Feldherrnhalle commands

On 1 May 1944, Bäke was promoted to Oberst of the Reserves.[4] His regiment was involved in defensive battles for the rest of the month, after which it was disbanded and the component units sent back to their parent divisions. Bäke was ordered west to take command of 106.Panzer-Brigade Feldherrnhalle, which was forming in Mława.[5] The Feldherrnhalle units were formed from a cadre of ex-SA men, and as such Bäke was granted the honorary SA rank of SA-Sanitäts-Standartenführer.

Bäke's unit attacked the U.S. 90th Infantry Division near Aumetz on the night of 7–8 September 1944.[6] Bäke's command found itself poorly deployed and under sustained counter-attack from American infantry. By the evening of 8 September, Bäke had lost thirty tanks, sixty half-tracks, and nearly a hundred other vehicles in the lopsided battle.[7] His infantry losses were also heavy, with the unit reporting to OB West that it had only nine armored vehicles and that unit strength was down to 25 per cent of the authorized establishment.[7]

On 28 February 1945, Bäke transferred from reserve to active duty.[4] On 10 March he was tasked with the leadership of the newly formed Panzer-Division Feldherrnhalle 2, formally the 13th Panzer Division, and sent to Hungary. Bäke's division fought as part of the Panzerkorps Feldherrnhalle during the retreat through Hungary and Czechoslovakia. On 20 April, Bäke was promoted to Generalmajor and officially given command of the 13th Panzer Division/Panzer-Division Feldherrnhalle 2. He on 8 May 1945 surrendered to American forces.[8]

Post-war

Bäke spent several years as a prisoner of war, being released in 1947. He returned to Hagen and resumed his dental practice.

He died in a hospital at Bergmannsheil in Bochum of injuries sustained in a car accident on 12 December 1978.[1] The Bundeswehr provided an honour guard at his funeral.

Summary of career

Awards

Wehrmachtbericht references

The daily Wehrmachtbericht (Wehrmacht propaganda report) noted the following:

Date Original German Wehrmachtbericht wording Direct English translation
31 January 1944 Die westfälische 16. Panzerdivision unter Führung des Generalmajors Back und ein unter der Führung des Oberstleutnants Bäke stehendes schweres Panzerregiment haben sich hier besonders bewährt.[11] The westfalian 16th Panzer division under the leadership of Generalmajor Back and a heavy Panzer regiment under Oberstleutnant Bäke distinguished themselves here.
6 December 1944 (addendum) In den Abwehrkämpfen im Unterelsaß hat sich die Panzerbrigade 106 "Feldherrnhalle" unter Führung des mit dem Eichenlaub mit Schwertern zum Ritterkreuz des Eisernen Kreuzes ausgezeichneten Oberst Baeke durch hervoragenden Angriffsgeist und besondere Standfestigkeit ausgezeichnet. Sie schoß in 3 Tagen 40 feindliche Panzer ab.[12] The 106th Panzer Brigade "Feldherrenhalle" under the leadership of Oberst Baeke, who is decorated with the Oak Leaves with Swords to the Knight's Cross of the Iron Cross, distinguished itself by showing attacking spirit and determined stableness in the defensive battles in the lower Alsace. It shot up 40 enemy tanks in 3 days.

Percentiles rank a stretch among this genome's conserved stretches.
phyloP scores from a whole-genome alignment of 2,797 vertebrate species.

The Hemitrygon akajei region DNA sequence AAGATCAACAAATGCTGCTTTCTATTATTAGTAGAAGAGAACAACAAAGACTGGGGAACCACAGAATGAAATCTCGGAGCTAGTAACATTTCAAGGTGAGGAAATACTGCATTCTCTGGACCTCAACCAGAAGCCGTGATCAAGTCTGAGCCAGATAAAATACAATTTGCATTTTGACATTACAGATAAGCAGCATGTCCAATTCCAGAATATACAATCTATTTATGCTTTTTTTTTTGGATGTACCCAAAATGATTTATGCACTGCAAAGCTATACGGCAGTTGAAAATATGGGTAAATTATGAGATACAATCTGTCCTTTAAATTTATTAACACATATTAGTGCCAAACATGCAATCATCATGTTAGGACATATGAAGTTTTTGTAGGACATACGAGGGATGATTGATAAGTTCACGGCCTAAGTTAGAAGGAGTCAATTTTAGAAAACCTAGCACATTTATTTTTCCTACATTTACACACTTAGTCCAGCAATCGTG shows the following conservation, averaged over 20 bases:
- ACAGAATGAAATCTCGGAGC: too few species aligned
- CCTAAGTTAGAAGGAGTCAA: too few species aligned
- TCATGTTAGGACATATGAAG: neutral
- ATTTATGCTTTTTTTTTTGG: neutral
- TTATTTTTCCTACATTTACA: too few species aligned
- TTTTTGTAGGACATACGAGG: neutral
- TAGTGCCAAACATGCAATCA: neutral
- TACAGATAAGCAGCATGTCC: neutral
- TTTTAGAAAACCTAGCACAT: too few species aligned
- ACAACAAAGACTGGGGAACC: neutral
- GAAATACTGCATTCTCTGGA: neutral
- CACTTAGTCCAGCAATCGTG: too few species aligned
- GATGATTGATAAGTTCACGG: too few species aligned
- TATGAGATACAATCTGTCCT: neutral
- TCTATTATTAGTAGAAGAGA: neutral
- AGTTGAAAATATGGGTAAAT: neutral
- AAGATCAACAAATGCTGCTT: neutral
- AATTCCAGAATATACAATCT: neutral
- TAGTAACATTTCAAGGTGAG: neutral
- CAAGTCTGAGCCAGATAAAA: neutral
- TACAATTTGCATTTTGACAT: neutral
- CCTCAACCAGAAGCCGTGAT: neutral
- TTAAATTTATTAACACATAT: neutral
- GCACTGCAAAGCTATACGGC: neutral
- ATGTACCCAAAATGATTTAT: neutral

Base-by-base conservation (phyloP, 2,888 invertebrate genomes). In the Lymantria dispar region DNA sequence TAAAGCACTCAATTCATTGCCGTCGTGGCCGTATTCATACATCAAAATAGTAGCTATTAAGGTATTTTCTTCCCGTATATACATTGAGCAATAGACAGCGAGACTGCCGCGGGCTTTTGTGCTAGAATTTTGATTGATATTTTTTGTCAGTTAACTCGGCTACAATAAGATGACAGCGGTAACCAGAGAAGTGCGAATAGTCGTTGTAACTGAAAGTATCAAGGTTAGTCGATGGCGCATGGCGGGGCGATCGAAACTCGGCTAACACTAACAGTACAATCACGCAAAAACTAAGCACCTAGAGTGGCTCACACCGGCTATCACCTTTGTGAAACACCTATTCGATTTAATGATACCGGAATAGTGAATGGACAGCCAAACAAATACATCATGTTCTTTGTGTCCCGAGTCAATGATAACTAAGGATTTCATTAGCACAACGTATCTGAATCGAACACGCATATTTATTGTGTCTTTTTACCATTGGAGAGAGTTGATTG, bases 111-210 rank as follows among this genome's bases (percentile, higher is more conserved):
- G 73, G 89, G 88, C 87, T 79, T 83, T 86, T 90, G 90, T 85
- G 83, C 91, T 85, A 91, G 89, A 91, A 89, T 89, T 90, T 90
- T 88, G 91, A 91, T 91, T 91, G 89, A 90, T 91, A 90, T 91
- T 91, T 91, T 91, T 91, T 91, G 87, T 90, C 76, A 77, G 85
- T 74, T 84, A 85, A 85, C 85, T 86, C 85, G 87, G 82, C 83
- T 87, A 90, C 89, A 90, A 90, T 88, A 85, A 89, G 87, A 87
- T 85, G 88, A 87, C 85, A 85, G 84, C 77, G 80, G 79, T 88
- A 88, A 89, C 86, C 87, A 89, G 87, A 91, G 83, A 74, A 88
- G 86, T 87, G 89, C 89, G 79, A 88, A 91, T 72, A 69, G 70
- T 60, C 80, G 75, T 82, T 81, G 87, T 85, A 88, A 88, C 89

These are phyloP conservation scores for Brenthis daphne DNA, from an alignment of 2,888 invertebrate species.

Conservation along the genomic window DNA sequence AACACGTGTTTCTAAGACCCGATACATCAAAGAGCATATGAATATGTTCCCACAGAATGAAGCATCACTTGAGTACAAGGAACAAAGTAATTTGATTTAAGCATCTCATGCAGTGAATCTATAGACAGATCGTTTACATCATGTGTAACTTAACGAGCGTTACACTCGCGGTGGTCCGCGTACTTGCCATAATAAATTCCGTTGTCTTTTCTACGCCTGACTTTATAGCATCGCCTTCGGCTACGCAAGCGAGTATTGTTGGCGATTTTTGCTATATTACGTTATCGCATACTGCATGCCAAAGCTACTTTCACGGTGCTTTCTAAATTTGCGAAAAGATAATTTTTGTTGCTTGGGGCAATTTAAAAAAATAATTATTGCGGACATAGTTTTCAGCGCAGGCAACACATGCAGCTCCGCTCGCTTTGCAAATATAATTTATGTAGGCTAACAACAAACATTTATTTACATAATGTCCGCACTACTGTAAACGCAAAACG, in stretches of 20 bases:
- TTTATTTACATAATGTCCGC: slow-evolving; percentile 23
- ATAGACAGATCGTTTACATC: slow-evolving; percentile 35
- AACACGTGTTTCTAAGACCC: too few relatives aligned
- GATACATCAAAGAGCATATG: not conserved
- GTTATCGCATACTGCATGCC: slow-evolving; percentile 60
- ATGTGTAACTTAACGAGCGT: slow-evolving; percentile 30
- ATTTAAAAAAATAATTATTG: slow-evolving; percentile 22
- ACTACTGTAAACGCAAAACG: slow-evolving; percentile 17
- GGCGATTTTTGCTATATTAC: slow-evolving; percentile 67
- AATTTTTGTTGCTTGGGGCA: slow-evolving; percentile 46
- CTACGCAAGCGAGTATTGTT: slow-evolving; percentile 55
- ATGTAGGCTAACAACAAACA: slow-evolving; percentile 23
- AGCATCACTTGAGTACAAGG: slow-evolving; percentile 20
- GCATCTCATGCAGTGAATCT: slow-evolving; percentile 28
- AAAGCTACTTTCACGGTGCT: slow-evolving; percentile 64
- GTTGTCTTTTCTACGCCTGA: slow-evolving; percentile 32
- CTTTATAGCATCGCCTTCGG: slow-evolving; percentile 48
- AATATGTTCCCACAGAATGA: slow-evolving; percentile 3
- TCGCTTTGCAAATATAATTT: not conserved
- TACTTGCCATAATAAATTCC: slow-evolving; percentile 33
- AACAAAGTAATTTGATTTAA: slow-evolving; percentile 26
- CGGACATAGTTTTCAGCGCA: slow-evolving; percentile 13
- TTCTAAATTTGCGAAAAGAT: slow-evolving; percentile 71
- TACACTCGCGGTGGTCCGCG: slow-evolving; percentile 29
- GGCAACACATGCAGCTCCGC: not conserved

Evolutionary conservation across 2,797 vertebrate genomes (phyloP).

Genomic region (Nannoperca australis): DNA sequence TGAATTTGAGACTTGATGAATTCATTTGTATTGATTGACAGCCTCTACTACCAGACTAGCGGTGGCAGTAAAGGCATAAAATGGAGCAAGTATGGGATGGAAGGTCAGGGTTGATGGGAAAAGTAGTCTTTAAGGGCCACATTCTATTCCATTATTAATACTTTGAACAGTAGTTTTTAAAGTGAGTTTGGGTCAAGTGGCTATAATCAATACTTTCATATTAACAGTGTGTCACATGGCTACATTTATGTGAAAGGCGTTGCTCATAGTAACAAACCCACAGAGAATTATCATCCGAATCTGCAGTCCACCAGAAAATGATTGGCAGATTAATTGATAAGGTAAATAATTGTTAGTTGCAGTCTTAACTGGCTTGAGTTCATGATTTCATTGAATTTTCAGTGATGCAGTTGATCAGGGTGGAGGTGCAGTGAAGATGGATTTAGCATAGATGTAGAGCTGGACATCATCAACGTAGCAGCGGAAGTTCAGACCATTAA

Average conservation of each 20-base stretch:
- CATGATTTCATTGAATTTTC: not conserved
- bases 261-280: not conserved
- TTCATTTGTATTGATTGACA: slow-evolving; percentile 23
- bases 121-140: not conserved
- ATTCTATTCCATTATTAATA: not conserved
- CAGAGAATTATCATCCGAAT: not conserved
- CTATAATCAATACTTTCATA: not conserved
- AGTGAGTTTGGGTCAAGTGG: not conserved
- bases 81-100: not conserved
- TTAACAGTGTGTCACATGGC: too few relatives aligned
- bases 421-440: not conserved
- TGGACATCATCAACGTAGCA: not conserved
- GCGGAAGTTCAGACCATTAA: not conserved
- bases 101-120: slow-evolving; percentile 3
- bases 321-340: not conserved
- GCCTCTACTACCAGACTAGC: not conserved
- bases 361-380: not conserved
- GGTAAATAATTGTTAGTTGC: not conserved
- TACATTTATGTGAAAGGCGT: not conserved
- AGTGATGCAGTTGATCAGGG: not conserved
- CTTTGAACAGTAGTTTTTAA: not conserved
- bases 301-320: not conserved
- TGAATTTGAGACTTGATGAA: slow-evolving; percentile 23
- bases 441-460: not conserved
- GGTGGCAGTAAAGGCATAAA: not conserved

Promotions

1 December 1937: Leutnant (Second Lieutenant) of the Reserves[4]
1 January 1940: Oberleutnant (First Lieutenant) of the Reserves, with a rank age of 1 November 1939[4]
1 May 1941: Hauptmann (Captain) of the Reserves[4]
1 August 1942: Major (Major) of the Reserves[4]
1 November 1943: Oberstleutnant (Lieutenant Colonel) of the Reserves[4]
1 May 1944: Oberst (Colonel) of the Reserves[4]
28 February 1945: Oberst, effective as 1 January 1945, with a rank age of 1 May 1944[4]
20 April 1945: Generalmajor (Brigadier General)[4]

Notes

  1. In German a Doctor of Medical Dentistry is abbreviated as Dr. med. dent. (Doctor medicinae dentariae).
  2. According to Wegmann, Bäke joined the 5. Westfälisches Infanterie-Regiment Nr. 53 in Köln. The Infanterie-Regiment Nr. 3, at the time, was referred to as Grenadier-Regiment König Friedrich Wilhelm I. (2. Ostpreußisches) Nr. 3, and was based in Königsberg.[2]
  3. To hide its existence at the time, Aufklärungs-Abteilung 6 was referred to as Kraftfahr-Abteilung Münster, motor vehicle detachment in Münster.[2]

References

Citations

Bibliography